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To: SunkenCiv

Thanks for the ping ... didn't realize that you had a list on this :)


6 posted on 06/09/2006 9:20:31 PM PDT by annie laurie (All that is gold does not glitter, not all those who wander are lost)
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To: annie laurie

Just started a blog topic for it. :')


7 posted on 06/09/2006 9:45:32 PM PDT by SunkenCiv (All Moslems everywhere advocate murder, including mass murder, and they do it all the time.)
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To: FairOpinion

did I send you this before?


8 posted on 06/13/2006 11:59:28 AM PDT by SunkenCiv (All Moslems everywhere advocate murder, including mass murder, and they do it all the time.)
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extrasolar news:
Google

9 posted on 06/20/2006 11:14:06 PM PDT by SunkenCiv (updated my FR profile on Monday, June 19, 2006.)
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Interiors of extrasolar planets: A first step
Astronomy & Astrophysics
Tuesday, May 30, 2006
A team of European astronomers, led by T. Guillot (CNRS, Observatoire de la Côte d'Azur, France), will publish a new study of the physics of Pegasids (also known as hot Jupiters) in Astronomy & Astrophysics. They found that the amount of heavy elements in Pegasids is correlated to the metallicity of their parent stars. This is a first step in understanding the physical nature of the extrasolar planets.

Up to now, astronomers have discovered 188 extrasolar planets, among which 10 are known as "transiting planets". These planets pass between their star and us at each orbit (Figure 1). Given the current technical limitations, the only transiting planets that can be detected are giant planets orbiting close to their parent star known as "hot Jupiters" or Pegasids. The ten transiting planets known thus far have masses between 110 and 430 Earth masses (for comparison, Jupiter, with 318 Earth masses, is the most massive planet in our Solar System).

Fig. 1 - Animation of a typical Pegasid system, with both the star and planet drawn to scale. Here, the planet orbits the star in just 3.5 days. For comparison, the Earth orbits the Sun every single year, and Mercury, which has the shortest orbital period in the solar system, orbits the Sun every 88 days.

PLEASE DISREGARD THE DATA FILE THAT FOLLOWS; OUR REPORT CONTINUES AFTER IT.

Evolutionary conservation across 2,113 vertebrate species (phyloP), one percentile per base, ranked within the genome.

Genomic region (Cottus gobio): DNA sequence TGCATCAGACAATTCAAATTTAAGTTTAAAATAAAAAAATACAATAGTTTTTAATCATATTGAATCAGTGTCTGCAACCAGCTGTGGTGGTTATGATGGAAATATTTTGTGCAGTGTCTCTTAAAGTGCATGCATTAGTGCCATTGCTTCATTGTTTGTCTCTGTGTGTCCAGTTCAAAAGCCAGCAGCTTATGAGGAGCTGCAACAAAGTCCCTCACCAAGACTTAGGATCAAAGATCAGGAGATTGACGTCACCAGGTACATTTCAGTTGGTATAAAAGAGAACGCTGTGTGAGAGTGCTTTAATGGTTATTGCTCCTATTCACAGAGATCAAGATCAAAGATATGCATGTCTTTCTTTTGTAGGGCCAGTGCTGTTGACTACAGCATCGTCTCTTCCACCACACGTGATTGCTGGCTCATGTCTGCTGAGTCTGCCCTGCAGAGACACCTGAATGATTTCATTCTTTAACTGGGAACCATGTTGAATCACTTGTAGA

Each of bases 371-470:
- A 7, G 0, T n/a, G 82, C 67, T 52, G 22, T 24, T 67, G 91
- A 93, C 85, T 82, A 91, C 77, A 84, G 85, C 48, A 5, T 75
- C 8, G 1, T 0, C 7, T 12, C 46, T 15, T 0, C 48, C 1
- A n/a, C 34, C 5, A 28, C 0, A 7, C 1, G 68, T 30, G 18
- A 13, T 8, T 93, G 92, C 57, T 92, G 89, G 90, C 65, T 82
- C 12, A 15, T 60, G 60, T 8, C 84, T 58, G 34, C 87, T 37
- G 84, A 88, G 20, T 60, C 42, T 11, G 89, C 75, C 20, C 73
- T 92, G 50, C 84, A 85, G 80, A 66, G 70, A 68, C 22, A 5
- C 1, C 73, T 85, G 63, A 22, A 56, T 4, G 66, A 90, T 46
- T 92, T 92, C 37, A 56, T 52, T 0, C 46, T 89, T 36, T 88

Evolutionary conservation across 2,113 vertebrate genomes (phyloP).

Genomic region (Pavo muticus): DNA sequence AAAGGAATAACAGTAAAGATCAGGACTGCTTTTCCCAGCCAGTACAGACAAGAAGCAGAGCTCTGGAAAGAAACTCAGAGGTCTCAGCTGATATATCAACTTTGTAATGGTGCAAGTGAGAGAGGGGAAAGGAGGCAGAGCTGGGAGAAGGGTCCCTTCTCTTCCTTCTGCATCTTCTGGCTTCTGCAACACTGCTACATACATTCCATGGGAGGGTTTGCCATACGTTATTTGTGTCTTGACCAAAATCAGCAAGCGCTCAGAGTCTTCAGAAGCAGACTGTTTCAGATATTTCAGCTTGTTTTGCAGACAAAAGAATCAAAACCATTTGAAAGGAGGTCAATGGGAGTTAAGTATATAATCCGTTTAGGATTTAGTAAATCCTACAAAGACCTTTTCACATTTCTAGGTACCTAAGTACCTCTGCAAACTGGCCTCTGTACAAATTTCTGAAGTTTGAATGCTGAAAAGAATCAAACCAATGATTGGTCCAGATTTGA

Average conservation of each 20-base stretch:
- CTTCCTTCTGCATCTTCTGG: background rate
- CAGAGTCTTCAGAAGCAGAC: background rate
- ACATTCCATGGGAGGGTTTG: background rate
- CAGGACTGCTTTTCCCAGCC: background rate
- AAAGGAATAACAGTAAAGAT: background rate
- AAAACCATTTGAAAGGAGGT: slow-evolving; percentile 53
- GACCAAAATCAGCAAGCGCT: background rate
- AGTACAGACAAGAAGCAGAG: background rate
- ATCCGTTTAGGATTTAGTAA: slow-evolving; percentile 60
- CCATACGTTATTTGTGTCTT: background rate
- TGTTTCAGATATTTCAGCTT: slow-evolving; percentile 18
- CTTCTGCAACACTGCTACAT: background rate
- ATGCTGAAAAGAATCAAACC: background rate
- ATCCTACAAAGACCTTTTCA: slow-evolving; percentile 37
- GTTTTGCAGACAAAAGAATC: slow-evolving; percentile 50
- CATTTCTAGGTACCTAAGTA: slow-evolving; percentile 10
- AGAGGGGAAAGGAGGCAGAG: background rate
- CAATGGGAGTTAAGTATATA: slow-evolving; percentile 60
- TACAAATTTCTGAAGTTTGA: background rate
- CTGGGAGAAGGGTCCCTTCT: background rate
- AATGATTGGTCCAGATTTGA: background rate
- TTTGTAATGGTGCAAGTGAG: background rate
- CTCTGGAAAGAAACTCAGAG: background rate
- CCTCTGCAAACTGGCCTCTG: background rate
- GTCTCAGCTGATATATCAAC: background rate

Interiors of extrasolar planets: A first step

10 posted on 06/21/2006 10:26:08 AM PDT by SunkenCiv (updated my FR profile on Monday, June 19, 2006.)
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The aging Sun-like star HD 69830 has three planets and an asteroid belt orbiting it less than 1 astronomical unit away. The three planets are at least as large as Neptune, with minimum masses of 10, 12, and 18 times Earth's. Credit: European Southern Observatory

Scientists Discover a Very Familiar-Looking Planetary System
Scientists Discover a Very Familiar-Looking Planetary System
The Planetary Society
30 May 2006
Two years of close observations of the star HD 69830 have revealed that it is orbited by no less than three low-mass planets, with a minimum mass only 10-18 times that of Earth. Furthermore, scientists strongly suspect that HD 69830 is also host to an asteroid belt.

The system around HD 69830, the authors explain, is unlike any of the other 17 planetary systems discovered so far. All other known systems are dominated by at least one giant Jupiter-sized planet, with a mass hundreds of times that of the Earth. In contrast, the newly discovered system is composed of planets of roughly equal size - all with masses similar to that of our neighbor Neptune. The innermost of the three planets orbits its star in just under 9 days, whereas the two outer ones complete each revolution in 32 days and 197 days respectively. Intriguingly, this places the outermost planet just inside the star's "habitable zone" – the region in space in which liquid water is stable.

11 posted on 06/21/2006 10:30:07 AM PDT by SunkenCiv (updated my FR profile on Monday, June 19, 2006.)
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Dead Zones to the Rescue
based on a McMaster University release